If you are struggling to keep your head above water financially, you may have considered bankruptcy as an option to get a fresh start. However, under the bankruptcy laws, you must undergo “credit counseling” before you can complete the bankruptcy process, so that you can determine if there are other options that will allow you to resolve your problems without bankruptcy. One of those options is what is known as “debt consolidation.” So why wouldn’t you just pursue debt consolidation, rather than incurring the stigma of a bankruptcy?
What Is Debt Consolidation?
Debt consolidation involves pooling all of your debts together and thereby making your debt more manageable. In the process, you can clear up longstanding debts, simplify the payment process and perhaps reduce both payments and interest rates. It’s important to understand, though, that it’s consolidation—it won’t reduce your debt at all. At best, it will lead to lower monthly payments and a longer period of time to pay off your debts. There’s another option, known as debt settlement, where you can actually negotiate reduced payoff amounts.
Which Is Best for You?
There are advantages and disadvantages to both strategies:
- With a bankruptcy filing, you’ll be working with an attorney, so you have less concern about fraud or misrepresentation by the person who’s assisting you. With a bankruptcy filing, you’ll immediately have the protection of the automatic stay, so that your creditors will be required to stop contacting you in an effort to collect the debt. Additionally, with a bankruptcy, the slate will be wiped clean, often in a very short period of time. Even if you don’t qualify for Chapter 7, you can have a fresh start in three to five years.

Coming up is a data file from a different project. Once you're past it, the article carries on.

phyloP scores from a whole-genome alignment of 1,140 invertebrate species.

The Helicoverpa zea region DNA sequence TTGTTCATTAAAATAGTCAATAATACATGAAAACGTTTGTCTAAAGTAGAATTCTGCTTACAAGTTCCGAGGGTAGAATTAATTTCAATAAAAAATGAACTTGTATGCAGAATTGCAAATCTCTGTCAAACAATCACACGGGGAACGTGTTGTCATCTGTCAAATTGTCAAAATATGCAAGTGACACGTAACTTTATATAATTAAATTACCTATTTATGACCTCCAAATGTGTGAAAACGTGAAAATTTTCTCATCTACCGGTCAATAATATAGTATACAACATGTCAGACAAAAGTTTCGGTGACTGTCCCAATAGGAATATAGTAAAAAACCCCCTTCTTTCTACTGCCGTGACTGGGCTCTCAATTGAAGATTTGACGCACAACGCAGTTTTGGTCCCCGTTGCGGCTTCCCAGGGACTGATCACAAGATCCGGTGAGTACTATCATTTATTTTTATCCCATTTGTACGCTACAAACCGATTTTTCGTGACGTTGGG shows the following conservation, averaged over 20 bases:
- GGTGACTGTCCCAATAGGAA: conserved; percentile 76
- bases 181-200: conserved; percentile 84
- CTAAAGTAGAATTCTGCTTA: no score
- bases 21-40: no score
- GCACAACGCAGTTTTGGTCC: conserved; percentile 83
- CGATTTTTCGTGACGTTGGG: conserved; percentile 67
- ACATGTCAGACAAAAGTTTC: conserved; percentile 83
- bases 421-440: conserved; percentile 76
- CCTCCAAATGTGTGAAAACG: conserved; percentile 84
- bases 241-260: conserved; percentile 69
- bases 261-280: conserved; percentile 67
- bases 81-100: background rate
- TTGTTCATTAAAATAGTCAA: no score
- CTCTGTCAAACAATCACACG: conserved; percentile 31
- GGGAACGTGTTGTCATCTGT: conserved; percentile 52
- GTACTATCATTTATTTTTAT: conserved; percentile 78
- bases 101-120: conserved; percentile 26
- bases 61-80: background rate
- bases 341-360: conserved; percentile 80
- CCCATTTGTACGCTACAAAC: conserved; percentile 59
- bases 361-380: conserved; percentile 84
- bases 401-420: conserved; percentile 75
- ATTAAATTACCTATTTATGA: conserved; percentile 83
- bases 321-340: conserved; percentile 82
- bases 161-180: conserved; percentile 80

- With a debt reconsolidation, you won’t take the hit to your credit score that you’ll get with a bankruptcy filing. However, you’ll still have most or all of the debt, and you may still struggle to stay current. If you can’t, your credit record could be more negatively affected by a debt consolidation than a bankruptcy. In addition, if your consolidation includes debt settlement, you may have to recognize forgiven debt as income.
Contact Neuner & Ventura, LLP
We understand the stress, anxiety and confusion that can be associated with a potential bankruptcy filing. We offer a free initial consultation to every client. For an appointment, call Neuner & Ventura at 856-596-2828 or send us an e-mail. We do, however, reserve the right to charge a fee to review any work done by another attorney. Evening and weekend appointments are available upon request.
Representing Clients across South Jersey